Rás Tailteann 2018 is the most mountainous route in years

This year’s edition will feature 34 climbs, including four category-one ascents

Cyclists  cross the finish line in the 2017 An Post Rás,  in Skerries, Co Dublin.  File photograph: ©INPHO/Morgan Treacy

Cyclists cross the finish line in the 2017 An Post Rás, in Skerries, Co Dublin. File photograph: ©INPHO/Morgan Treacy

 

The most mountainous Rás Tailteann route in recent years has been unveiled, with this year’s edition of the world-ranked event to feature 34 climbs, including four category-one ascents. The race will begin in Drogheda on Sunday, May 20th, and conclude one week later in Skerries.

The race was known in recent years as the An Post Rás, but the loss of that title sponsor led to it reverting to its former name. While a search for a new backer is ongoing, there are sufficient funds to run a race this year.

“This year’s route is very reminiscent of the 2013 route, when we headed down to Kerry and Glengarriff, ” said the new race director, Eimear Dignam, the daughter of the longtime race organiser Dermot Dignam.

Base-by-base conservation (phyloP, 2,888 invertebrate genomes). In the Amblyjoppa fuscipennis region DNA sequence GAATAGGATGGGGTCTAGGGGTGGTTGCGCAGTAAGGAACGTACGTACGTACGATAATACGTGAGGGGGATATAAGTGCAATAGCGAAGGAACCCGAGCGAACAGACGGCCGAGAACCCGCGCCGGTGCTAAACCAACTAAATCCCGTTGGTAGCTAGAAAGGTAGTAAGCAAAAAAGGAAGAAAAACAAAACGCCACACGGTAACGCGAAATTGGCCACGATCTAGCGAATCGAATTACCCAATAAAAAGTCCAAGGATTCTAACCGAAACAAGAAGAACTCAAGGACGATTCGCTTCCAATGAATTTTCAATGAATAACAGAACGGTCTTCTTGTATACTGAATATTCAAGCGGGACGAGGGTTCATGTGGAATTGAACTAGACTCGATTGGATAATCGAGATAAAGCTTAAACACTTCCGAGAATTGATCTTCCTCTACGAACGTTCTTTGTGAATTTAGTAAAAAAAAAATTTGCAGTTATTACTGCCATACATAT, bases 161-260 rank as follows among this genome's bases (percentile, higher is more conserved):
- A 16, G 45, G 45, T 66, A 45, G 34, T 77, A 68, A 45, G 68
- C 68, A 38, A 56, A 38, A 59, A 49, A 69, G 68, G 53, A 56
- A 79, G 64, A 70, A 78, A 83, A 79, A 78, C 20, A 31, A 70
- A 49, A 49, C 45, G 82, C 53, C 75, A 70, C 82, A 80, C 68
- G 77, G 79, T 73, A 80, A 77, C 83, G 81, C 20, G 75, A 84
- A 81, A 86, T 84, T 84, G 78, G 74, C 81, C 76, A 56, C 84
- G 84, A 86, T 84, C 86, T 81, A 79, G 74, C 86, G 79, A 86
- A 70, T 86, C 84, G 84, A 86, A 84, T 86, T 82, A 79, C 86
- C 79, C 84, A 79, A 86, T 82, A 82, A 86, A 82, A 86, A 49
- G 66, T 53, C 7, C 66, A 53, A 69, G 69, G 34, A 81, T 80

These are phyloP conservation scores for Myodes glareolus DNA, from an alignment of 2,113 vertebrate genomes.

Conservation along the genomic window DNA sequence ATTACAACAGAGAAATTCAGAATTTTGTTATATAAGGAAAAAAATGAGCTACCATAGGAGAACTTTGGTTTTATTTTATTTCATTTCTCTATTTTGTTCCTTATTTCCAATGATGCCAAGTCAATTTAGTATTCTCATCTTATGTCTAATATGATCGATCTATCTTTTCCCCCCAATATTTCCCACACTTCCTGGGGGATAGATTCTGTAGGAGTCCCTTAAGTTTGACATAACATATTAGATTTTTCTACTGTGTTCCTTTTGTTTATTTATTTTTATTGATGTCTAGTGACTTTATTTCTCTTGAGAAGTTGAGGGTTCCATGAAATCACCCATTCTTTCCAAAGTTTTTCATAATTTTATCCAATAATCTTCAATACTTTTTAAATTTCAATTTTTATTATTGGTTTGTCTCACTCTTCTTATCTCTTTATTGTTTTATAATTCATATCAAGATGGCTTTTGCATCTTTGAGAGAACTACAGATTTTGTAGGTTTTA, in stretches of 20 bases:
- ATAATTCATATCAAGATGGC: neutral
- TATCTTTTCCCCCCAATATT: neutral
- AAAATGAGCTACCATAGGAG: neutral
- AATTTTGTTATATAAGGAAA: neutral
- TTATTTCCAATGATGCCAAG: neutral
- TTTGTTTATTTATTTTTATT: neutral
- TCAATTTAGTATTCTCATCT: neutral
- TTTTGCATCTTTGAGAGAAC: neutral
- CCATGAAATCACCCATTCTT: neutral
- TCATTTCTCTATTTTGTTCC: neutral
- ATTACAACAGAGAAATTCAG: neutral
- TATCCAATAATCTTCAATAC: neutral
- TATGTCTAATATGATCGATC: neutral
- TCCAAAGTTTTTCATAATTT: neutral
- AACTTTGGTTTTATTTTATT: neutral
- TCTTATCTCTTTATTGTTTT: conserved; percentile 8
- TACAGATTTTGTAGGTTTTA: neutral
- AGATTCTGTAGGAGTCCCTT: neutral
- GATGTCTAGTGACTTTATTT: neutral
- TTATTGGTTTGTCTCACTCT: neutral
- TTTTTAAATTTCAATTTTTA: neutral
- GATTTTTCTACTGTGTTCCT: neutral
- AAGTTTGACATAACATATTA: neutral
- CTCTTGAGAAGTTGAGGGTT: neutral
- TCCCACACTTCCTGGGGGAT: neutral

“A couple of stages are very different, though. For the most part, there are a lot of hills, but there are an awful lot of very fast roads and very undulating roads on a lot of the stages.”

The race launch was originally due to be held in Dublin on Wednesday, but the death of race official Gaybo Howard and the holding of his funeral on that day led to the change of timing and an online presentation.

The race begins on May 20th with an undulating 136km stage to Athlone. Day two runs 148.7km to Tipperary, while the third stage to Listowel will be a flat, fast 140.4km.

One of the hardest stages is stage four to Glengarriff, with eight categorised climbs along the 153km route. This includes the first category Healy Pass. The stage is followed by a flatter 150.2km to Mitchelstown, with a second first category climb – Gorteen – appearing on stage six to Carlow.

Stage seven to Naas is even more difficult, as the 141km leg through Wicklow is dotted with eight climbs. These include the category-one pairing of Drumgoff and Wicklow Gap, and the race may well shake up the GC. The Rás Tailteann concludes on Sunday, May 27th, with an undulating 144.6km race to Skerries.

Rás Tailteann route 2018 (UCI 2.2 world-ranked event): Stage 1, Sunday, May 20th: Drogheda to Athlone, 136km; Stage 2, Monday, May 21st: Athlone to Tipperary, 148.7km; Stage 3, Tuesday, May 22nd: Tipperary to Listowel, 140.4km; Stage 4, Wednesday, May 23rd: Listowel to Glengarriff, 153km; Stage 5, Thursday, May 24th: Glengarriff to Mitchelstown, 150.2km; Stage 6, Friday, May 25th: Mitchelstown to Carlow, 154.6km; Stage 7, Saturday, May 26th: Carlow to Naas, 141.2km; Stage 8, Sunday, May 27th: Naas to Skerries, 144.6km. Total: 1,180.5km

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